Hands-on: FaceTime for Mac

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During Wednesday’s Back to the Mac event, Steve Jobs announced the immediate availability of FaceTime for Mac. The software, which Apple currently calls a beta, lets you video chat with other FaceTime for Mac users, along with FaceTimers using the iPhone 4 or the latest model of iPod touch. Now that the software has been out for a few hours, Macworld has had a chance to play with it a bit.

Calling FaceTime’s interface spartan may be generous. The main window—including its title bar—is black, and the left side is filled with your own face, live from your iSight camera. (Worth noting: Apple has apparently rechristened it the FaceTime camera in the just-announced MacBook Air, although the name iSight still shows up in FaceTime on other systems.)

The East Coast-based author chats with a Macworld editor in San Francisco.
On the right, you’ll see a list of your Address Book contacts. Of course, depending on what e-mail addresses you have linked to those contacts—if any—you may not be able to place FaceTime calls to those people right away. Should you wish to add new contacts, or edit existing ones, FaceTime instructs you to launch Address Book and make your updates there. We hope (and expect) that Apple will make this process easier and self-contained within FaceTime by the time the software is final.

Tabs at the bottom of the contact list, which appear to be ripped straight out of iOS, let you switch from your Contacts to Recents (folks you’ve called or received calls from recently) or Favorites. Marking favorite contacts is a bit kludgy; you click a plus icon, which reveals a list of your contacts—including ones you’ve already marked as favorites—and then click the name of the person you’d like to add as a favorite.

Once you’ve successfully created a record in Address Book for your contact’s FaceTime account, calling the person within FaceTime itself is painless. Click the name, and FaceTime places the call—complete with the familiar dinging sound that iChat uses when you initiate a video chat. I successfully placed FaceTime calls to various Macworld staffers around the country, from Mac to Mac, Mac to iPhone 4, and Mac to iPod touch.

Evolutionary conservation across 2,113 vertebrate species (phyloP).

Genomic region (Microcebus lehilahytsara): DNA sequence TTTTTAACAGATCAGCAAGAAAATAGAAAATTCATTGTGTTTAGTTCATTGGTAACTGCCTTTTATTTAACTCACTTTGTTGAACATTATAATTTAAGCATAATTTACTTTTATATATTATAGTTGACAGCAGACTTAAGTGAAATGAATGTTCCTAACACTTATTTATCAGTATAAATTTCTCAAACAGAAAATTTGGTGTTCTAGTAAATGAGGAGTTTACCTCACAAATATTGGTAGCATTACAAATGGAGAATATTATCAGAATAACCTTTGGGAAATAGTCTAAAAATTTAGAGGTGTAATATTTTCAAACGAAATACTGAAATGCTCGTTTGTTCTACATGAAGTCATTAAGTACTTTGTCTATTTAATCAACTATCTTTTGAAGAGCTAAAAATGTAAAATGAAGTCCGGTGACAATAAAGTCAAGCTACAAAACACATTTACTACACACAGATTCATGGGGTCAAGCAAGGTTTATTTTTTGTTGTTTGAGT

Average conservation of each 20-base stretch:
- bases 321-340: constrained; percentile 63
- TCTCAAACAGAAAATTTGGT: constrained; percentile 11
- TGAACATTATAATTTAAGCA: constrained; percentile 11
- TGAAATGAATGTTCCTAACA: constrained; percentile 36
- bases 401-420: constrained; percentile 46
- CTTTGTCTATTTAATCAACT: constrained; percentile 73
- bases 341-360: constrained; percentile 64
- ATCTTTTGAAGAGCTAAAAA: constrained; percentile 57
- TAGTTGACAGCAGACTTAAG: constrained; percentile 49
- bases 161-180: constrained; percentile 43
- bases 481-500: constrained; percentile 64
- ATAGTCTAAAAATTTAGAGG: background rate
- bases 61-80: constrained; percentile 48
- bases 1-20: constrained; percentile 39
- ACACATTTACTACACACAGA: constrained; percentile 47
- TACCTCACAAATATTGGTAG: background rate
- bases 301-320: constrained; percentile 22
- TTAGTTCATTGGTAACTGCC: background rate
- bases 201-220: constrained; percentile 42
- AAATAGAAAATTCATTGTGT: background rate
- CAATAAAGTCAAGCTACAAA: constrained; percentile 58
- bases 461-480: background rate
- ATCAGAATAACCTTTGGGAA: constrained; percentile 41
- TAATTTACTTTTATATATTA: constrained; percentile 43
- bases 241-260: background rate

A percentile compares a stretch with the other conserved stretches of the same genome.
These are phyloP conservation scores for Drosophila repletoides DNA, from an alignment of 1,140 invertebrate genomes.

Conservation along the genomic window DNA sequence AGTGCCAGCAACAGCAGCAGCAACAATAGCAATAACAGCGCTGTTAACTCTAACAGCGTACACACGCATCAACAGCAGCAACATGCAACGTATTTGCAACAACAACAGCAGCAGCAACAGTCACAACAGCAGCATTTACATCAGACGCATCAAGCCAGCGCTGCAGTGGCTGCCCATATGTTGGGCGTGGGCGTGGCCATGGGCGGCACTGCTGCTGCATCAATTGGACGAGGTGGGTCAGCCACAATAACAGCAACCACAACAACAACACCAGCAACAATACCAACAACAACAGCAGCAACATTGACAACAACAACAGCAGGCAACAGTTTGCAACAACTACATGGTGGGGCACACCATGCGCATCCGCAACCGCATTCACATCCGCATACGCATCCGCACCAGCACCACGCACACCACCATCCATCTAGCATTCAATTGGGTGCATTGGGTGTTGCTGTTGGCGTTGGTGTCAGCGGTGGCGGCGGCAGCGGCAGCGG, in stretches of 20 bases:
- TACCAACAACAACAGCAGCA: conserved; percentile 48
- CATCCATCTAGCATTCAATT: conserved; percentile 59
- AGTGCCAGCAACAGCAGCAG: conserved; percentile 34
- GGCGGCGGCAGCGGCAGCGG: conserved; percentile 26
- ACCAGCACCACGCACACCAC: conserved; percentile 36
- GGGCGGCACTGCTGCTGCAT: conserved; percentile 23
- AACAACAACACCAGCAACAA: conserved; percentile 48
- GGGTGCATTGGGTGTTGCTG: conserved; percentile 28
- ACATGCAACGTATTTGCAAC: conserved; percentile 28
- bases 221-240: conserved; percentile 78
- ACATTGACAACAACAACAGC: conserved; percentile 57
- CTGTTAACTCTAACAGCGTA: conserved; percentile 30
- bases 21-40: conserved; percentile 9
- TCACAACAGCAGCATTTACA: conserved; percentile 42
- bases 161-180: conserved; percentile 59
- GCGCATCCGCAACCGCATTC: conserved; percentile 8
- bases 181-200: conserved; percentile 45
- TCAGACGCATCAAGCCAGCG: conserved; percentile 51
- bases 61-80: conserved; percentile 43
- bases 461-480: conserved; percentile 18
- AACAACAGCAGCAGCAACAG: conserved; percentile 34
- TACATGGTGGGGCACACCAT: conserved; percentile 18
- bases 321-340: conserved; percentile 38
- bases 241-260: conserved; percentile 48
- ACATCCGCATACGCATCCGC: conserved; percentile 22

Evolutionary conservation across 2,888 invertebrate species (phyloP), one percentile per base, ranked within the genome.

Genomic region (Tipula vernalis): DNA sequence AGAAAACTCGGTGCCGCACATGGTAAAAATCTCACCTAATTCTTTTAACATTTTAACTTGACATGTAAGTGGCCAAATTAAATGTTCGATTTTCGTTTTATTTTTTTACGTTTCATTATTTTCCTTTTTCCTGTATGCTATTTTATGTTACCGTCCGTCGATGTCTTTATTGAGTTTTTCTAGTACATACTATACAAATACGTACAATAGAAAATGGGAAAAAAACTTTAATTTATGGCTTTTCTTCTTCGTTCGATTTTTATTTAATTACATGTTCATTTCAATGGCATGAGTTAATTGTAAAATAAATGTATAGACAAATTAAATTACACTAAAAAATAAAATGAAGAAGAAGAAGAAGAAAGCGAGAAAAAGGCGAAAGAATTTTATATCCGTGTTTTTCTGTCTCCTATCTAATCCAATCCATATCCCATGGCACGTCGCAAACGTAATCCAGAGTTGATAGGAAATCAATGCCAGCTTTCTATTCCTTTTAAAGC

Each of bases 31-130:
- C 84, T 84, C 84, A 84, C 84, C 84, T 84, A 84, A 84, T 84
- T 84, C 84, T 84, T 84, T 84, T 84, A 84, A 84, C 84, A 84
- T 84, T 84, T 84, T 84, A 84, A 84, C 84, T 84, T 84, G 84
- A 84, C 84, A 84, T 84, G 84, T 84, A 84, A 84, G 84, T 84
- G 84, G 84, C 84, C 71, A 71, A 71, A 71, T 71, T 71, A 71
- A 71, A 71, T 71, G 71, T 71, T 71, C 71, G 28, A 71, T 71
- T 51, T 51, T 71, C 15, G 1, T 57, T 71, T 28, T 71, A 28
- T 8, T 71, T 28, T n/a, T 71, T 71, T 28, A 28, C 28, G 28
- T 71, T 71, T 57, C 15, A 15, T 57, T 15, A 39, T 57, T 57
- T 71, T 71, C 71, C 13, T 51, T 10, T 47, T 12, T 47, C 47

When your call connects—again, signalled with a tone familiar to iChat video chatters—the black chrome of the FaceTime window fades away, along with your contact list. You’re left with a live video box that looks just like QuickTime X’s movie player. If you move your mouse over the window, its title bar reappears, along with controls for muting or ending the call, as well as entering full-screen mode.

By default, FaceTime for Mac limits your video image to iPhone-esque portrait dimensions (presumably, so that you’ll fit just right on your friends’ iPhone 4 or iPod touch screens). It feels a little odd when you’re chatting Mac to Mac, though. But using the Video menu, you can switch to Landscape mode, which shows more. As Steve Jobs demonstrated at the event, if your buddy switches between Landscape and Portrait mode as you chat, the video does too.

I did notice an interesting quirk of FaceTime’s video rotation. When you initiate a Mac to Mac call, if you rotate your video’s orientation, it rotates your buddy’s video, too. (That is, when I switch to landscape, I force the other party to switch to landscape, too.) If, however, your buddy then adjusts his video orientation back to portrait again, you can then chat in mixed modes. So whomever switches video orientation first controls both participants’ video—until or unless the other video chatter adjusts his own.

If you’re planning to call people on their iOS devices, make sure they’re running iOS 4.1 or later. Attempts to call someone still running iOS 4.0 yielded an error indicating that your contact needed to upgrade to the latest version of FaceTime.

iChat devotees may miss some of that app’s video-conferencing nuances in FaceTime. You can’t share your screen or photos, for example. Of course, most of those niceties wouldn’t make as much sense when you’re FaceTiming with iPhone users, but the omission will likely seem more glaring should the iPad ever score a FaceTime camera of its own.

Note that whenever FaceTime is open, your camera is turned on. It makes the app a great mirror, but it also means that as long as the software is running, you can’t place a Skype or iChat video call, or use PhotoBooth—the other software will alert you that the camera is already in use. Fortunately, you can quit FaceTime and still receive FaceTime calls. When a call comes in, the app launches and prompts you to accept or reject it. To hide from FaceTime calls completely, you must switch FaceTime off in the software’s preferences. So while I found it annoying that closing the FaceTime window also quit the software, it’s not a huge deal—folks can still call you.

You can’t, however, call yourself. When I tried to call from my iPod touch to my Mac (and vice-versa), both of which are on my Apple account, FaceTime told me that I was busy. Families that share Apple accounts and want to be able to FaceTime among devices will need to create new accounts for that purpose, unless Apple lifts this restriction.

On the interface side, FaceTime for Mac seems deserving of its beta badge. Managing contacts lacks polish, and the software seems to offer the absolute minimum functionality possible for video chatting. That said, video calls themselves worked great in my early testing. My calls went through without any configuration worries, and the video quality ranged from fair to great.

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